The story went as such; that the moment the fire had broken out, the foremen had decided to pull out all the workers and to leave the farm to the flames, relying on the aqueducts to provide a barrier and to prevent the fire from spreading to other parts of Noxus. It was a solid plan. The clerk had seen the request, had watched the glowing yellow-orange aura in the horizon spread like a second sun and had approved it without a second thought. Barely ten minutes later, a runner had come to him screaming about mutiny in the grounds: one of the workers had knocked out the foreman for his team, and had organized his ragtag band of youths into teams of four. It was a perfect time to rebel- after all; everyone’s attention was on the fire.
The clerk had wondered then if he had to call in the city guard, and he had asked the messenger if he should, but then he was interrupted when another boy came into the room. This boy was covered in soot and sweat. He was plainly exhausted and winded from having run such a long way, but there was a light in his eyes that wouldn’t be stamped out.
“It’s not a mutiny sir!” The newest messenger had exclaimed immediately. “Darius wanted to build firebreaks sir, and the foreman didn’t think he was being clever.”
“Firebreaks?” The clerk had repeated, mystified.
“His father had been a woodcutter sir; he said he knew how to deal with forest fires.” The boy had replied. “The foreman was being stubborn so there wasn’t much he could do- he does send his regards sir.”
“Firebreaks.” The balding man had shaken his head. “Well, I don’t know what in the world he’s doing- and if he dies, it’ll be his own fault… but if it would help the farm… tell him the House of de Montpelier rewards initiative, and to continue what he intended. We can’t let it take the rest of the grounds.”
With his blessing, the boys had skittered back to the distant farm, straight to the growing blaze.
The fire had raged for two days. In that span of time, the story of Darius punching the foreman in the face had been replaced with more concrete reports. Soon after sending the foreman to the hospice, he had organized the kids into teams for the fire: the youngsters he sent off for buckets of water, the oldest ones battled the blaze alongside him with shovels. After the fifth hour, he had somehow managed to rope in the rest of the working parties and had the remaining foremen taking orders from him. By nightfall, there had been a rotation- those who had worked a number of hours were cycled out to rest, while the fresher boys were sent to maintain the breaks.
In the future, when Darius was already a man with the General’s mark on his shoulders, he would still hear tales of the boy who bathed in fire. It was hilarious, really, what would happen to words when they pass through too many ears.
As of now, however, the boy who would be General was currently ignoring the gnawing of his stomach and the heaviness of his eyes. Resisting the urge to simply keel over and go to sleep, he licked his cracked lips and spoke above the half-dead crowd. “Would we be getting an additional gold coin, sir? For stopping the fire?”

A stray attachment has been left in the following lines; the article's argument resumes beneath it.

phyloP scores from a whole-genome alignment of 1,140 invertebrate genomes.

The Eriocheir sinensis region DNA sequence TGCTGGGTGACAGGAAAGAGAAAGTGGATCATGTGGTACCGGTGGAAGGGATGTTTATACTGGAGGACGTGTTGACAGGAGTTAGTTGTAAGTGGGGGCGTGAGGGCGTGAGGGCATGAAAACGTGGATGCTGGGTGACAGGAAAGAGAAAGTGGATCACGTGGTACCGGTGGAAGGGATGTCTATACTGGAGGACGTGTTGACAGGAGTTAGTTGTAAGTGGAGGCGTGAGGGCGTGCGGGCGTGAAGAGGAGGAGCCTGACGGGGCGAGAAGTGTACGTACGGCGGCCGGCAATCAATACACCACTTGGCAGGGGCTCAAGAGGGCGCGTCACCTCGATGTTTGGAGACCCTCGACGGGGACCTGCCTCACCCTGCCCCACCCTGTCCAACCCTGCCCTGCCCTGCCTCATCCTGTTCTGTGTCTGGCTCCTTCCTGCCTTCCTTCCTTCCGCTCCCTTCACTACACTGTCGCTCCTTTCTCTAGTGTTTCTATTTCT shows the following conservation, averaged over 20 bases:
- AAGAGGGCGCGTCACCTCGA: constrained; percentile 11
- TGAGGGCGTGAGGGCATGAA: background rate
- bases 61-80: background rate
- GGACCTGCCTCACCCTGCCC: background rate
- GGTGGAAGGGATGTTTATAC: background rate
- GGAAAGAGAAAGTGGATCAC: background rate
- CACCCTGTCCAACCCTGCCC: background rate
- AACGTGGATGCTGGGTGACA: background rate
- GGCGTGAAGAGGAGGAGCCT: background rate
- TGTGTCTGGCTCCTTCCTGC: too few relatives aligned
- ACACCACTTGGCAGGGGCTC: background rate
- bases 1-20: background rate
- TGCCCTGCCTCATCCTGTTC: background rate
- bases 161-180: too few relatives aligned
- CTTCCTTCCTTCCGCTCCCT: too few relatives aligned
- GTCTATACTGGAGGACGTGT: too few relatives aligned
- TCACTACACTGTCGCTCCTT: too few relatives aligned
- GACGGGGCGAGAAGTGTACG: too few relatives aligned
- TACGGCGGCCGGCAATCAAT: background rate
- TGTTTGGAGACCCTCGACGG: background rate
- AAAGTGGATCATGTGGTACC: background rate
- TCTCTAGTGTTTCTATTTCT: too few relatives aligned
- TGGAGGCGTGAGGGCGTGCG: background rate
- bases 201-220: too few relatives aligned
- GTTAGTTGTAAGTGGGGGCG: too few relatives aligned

The clerk checked his ledger. Darius could tell from the face he made that something had gone wrong somewhere. Maybe they weren’t getting paid. Maybe the House of de Montpelier had gone back on their word. He had been given assurances only a day before that their efforts wouldn’t be in vain. He had chosen to work for this family purely because he had heard they acknowledged ingenuity.
“One gold piece,” The clerk stated finally as he pushed his spectacles up the small bridge of his nose. “For all of you. But ah, Darius, was it? I must talk with you alone.”
Ah. I’m the problem then, Darius thought to himself darkly.
As the boys shambled off to their homes after two days of firefighting, the clerk took him to one side- far away from prying eyes and straining ears. Darius respectfully allowed him a few minutes to compose his words. There was no point in telling the old man to hurry up and just tell him what had gone wrong with his salary.
Like a hunted man, the clerk looked around him. Darius followed his glance. There was nothing alive in the burned wood except for the two of them. Not even animals had decided to come back yet. There was an inquisitive crow on a jagged branch to his right, but that was probably just an animal looking for scraps or baubles to take away.
After five minutes, the clerk finally began to speak. “You’ve worked very well,” The old man looked at him regretfully. “And I would reward you. The de Montpeliers are grateful. The gold was already set aside. You were to obtain three pieces, because of your quick thinking but ah, there was word from the House of de Croix only hours earlier…”
Darius resisted the urge to box the man on the ears. The clerk had done nothing wrong towards him- he was simply being the messenger. The trouble lay on someone else- someone who would not let the grudge rest. “… And a certain someone told the de Montpeliers that I wasn’t anything but trouble?”